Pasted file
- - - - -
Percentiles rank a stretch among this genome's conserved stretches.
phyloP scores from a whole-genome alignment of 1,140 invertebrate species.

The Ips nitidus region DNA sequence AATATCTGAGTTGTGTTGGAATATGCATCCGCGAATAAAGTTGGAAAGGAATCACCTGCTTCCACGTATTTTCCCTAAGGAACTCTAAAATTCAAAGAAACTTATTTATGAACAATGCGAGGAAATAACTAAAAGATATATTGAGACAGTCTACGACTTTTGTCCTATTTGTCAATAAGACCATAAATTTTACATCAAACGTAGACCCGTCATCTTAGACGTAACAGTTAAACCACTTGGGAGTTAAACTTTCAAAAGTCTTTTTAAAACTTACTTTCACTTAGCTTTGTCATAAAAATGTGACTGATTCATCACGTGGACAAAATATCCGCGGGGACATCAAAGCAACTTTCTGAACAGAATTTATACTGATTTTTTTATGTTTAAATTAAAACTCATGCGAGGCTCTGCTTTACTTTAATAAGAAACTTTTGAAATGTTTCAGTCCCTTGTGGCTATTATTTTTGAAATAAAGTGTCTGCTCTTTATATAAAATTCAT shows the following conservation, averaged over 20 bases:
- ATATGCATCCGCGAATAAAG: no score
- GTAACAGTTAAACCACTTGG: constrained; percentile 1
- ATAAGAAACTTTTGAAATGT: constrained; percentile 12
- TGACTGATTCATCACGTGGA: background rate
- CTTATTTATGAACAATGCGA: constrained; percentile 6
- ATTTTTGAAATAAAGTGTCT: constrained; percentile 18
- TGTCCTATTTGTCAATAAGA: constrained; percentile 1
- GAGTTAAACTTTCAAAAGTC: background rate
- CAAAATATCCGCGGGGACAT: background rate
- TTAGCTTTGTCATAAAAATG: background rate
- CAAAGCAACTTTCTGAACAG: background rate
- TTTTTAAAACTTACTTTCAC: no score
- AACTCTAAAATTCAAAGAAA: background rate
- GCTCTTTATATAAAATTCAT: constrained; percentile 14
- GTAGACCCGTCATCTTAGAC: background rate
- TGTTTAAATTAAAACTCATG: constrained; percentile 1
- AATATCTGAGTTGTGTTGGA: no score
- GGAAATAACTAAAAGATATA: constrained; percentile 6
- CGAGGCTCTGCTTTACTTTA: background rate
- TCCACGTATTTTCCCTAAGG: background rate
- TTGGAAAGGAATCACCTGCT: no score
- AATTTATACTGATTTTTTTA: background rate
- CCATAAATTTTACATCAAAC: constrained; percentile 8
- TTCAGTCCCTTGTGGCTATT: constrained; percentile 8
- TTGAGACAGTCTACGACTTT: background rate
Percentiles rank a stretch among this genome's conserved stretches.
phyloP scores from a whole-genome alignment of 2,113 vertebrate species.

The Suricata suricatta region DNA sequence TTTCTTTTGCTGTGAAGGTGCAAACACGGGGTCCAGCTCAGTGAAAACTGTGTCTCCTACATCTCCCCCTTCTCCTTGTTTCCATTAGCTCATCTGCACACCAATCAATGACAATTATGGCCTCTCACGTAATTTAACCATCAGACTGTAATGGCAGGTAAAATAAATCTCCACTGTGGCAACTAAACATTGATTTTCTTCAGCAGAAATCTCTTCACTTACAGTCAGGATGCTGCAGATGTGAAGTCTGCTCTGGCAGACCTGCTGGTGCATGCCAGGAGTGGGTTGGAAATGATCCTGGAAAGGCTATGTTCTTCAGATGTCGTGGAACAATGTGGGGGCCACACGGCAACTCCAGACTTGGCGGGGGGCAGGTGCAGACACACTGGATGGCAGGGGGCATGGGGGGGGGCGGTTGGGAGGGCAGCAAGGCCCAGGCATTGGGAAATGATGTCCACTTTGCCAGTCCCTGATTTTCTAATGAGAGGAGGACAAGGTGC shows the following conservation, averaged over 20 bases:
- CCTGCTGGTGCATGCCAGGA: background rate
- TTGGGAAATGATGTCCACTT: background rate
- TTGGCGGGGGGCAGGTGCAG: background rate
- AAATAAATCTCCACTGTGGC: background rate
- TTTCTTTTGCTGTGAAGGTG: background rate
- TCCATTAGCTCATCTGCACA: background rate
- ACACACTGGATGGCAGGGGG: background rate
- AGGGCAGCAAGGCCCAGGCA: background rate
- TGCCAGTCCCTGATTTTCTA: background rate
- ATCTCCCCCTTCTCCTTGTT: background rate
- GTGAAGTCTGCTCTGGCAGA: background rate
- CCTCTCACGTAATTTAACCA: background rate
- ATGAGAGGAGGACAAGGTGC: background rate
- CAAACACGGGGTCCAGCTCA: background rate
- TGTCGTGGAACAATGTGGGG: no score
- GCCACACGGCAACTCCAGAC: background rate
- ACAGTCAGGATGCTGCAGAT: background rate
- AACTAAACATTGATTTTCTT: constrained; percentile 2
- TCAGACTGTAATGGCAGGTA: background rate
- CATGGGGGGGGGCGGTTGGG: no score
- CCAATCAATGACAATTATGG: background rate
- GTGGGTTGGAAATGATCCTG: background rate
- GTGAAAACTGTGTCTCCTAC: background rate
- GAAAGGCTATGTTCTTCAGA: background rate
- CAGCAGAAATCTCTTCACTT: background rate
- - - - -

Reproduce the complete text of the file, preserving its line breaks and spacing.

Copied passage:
Percentiles rank a stretch among this genome's conserved stretches.
phyloP scores from a whole-genome alignment of 1,140 invertebrate species.

The Ips nitidus region DNA sequence AATATCTGAGTTGTGTTGGAATATGCATCCGCGAATAAAGTTGGAAAGGAATCACCTGCTTCCACGTATTTTCCCTAAGGAACTCTAAAATTCAAAGAAACTTATTTATGAACAATGCGAGGAAATAACTAAAAGATATATTGAGACAGTCTACGACTTTTGTCCTATTTGTCAATAAGACCATAAATTTTACATCAAACGTAGACCCGTCATCTTAGACGTAACAGTTAAACCACTTGGGAGTTAAACTTTCAAAAGTCTTTTTAAAACTTACTTTCACTTAGCTTTGTCATAAAAATGTGACTGATTCATCACGTGGACAAAATATCCGCGGGGACATCAAAGCAACTTTCTGAACAGAATTTATACTGATTTTTTTATGTTTAAATTAAAACTCATGCGAGGCTCTGCTTTACTTTAATAAGAAACTTTTGAAATGTTTCAGTCCCTTGTGGCTATTATTTTTGAAATAAAGTGTCTGCTCTTTATATAAAATTCAT shows the following conservation, averaged over 20 bases:
- ATATGCATCCGCGAATAAAG: no score
- GTAACAGTTAAACCACTTGG: constrained; percentile 1
- ATAAGAAACTTTTGAAATGT: constrained; percentile 12
- TGACTGATTCATCACGTGGA: background rate
- CTTATTTATGAACAATGCGA: constrained; percentile 6
- ATTTTTGAAATAAAGTGTCT: constrained; percentile 18
- TGTCCTATTTGTCAATAAGA: constrained; percentile 1
- GAGTTAAACTTTCAAAAGTC: background rate
- CAAAATATCCGCGGGGACAT: background rate
- TTAGCTTTGTCATAAAAATG: background rate
- CAAAGCAACTTTCTGAACAG: background rate
- TTTTTAAAACTTACTTTCAC: no score
- AACTCTAAAATTCAAAGAAA: background rate
- GCTCTTTATATAAAATTCAT: constrained; percentile 14
- GTAGACCCGTCATCTTAGAC: background rate
- TGTTTAAATTAAAACTCATG: constrained; percentile 1
- AATATCTGAGTTGTGTTGGA: no score
- GGAAATAACTAAAAGATATA: constrained; percentile 6
- CGAGGCTCTGCTTTACTTTA: background rate
- TCCACGTATTTTCCCTAAGG: background rate
- TTGGAAAGGAATCACCTGCT: no score
- AATTTATACTGATTTTTTTA: background rate
- CCATAAATTTTACATCAAAC: constrained; percentile 8
- TTCAGTCCCTTGTGGCTATT: constrained; percentile 8
- TTGAGACAGTCTACGACTTT: background rate
Percentiles rank a stretch among this genome's conserved stretches.
phyloP scores from a whole-genome alignment of 2,113 vertebrate species.

The Suricata suricatta region DNA sequence TTTCTTTTGCTGTGAAGGTGCAAACACGGGGTCCAGCTCAGTGAAAACTGTGTCTCCTACATCTCCCCCTTCTCCTTGTTTCCATTAGCTCATCTGCACACCAATCAATGACAATTATGGCCTCTCACGTAATTTAACCATCAGACTGTAATGGCAGGTAAAATAAATCTCCACTGTGGCAACTAAACATTGATTTTCTTCAGCAGAAATCTCTTCACTTACAGTCAGGATGCTGCAGATGTGAAGTCTGCTCTGGCAGACCTGCTGGTGCATGCCAGGAGTGGGTTGGAAATGATCCTGGAAAGGCTATGTTCTTCAGATGTCGTGGAACAATGTGGGGGCCACACGGCAACTCCAGACTTGGCGGGGGGCAGGTGCAGACACACTGGATGGCAGGGGGCATGGGGGGGGGCGGTTGGGAGGGCAGCAAGGCCCAGGCATTGGGAAATGATGTCCACTTTGCCAGTCCCTGATTTTCTAATGAGAGGAGGACAAGGTGC shows the following conservation, averaged over 20 bases:
- CCTGCTGGTGCATGCCAGGA: background rate
- TTGGGAAATGATGTCCACTT: background rate
- TTGGCGGGGGGCAGGTGCAG: background rate
- AAATAAATCTCCACTGTGGC: background rate
- TTTCTTTTGCTGTGAAGGTG: background rate
- TCCATTAGCTCATCTGCACA: background rate
- ACACACTGGATGGCAGGGGG: background rate
- AGGGCAGCAAGGCCCAGGCA: background rate
- TGCCAGTCCCTGATTTTCTA: background rate
- ATCTCCCCCTTCTCCTTGTT: background rate
- GTGAAGTCTGCTCTGGCAGA: background rate
- CCTCTCACGTAATTTAACCA: background rate
- ATGAGAGGAGGACAAGGTGC: background rate
- CAAACACGGGGTCCAGCTCA: background rate
- TGTCGTGGAACAATGTGGGG: no score
- GCCACACGGCAACTCCAGAC: background rate
- ACAGTCAGGATGCTGCAGAT: background rate
- AACTAAACATTGATTTTCTT: constrained; percentile 2
- TCAGACTGTAATGGCAGGTA: background rate
- CATGGGGGGGGGCGGTTGGG: no score
- CCAATCAATGACAATTATGG: background rate
- GTGGGTTGGAAATGATCCTG: background rate
- GTGAAAACTGTGTCTCCTAC: background rate
- GAAAGGCTATGTTCTTCAGA: background rate
- CAGCAGAAATCTCTTCACTT: background rate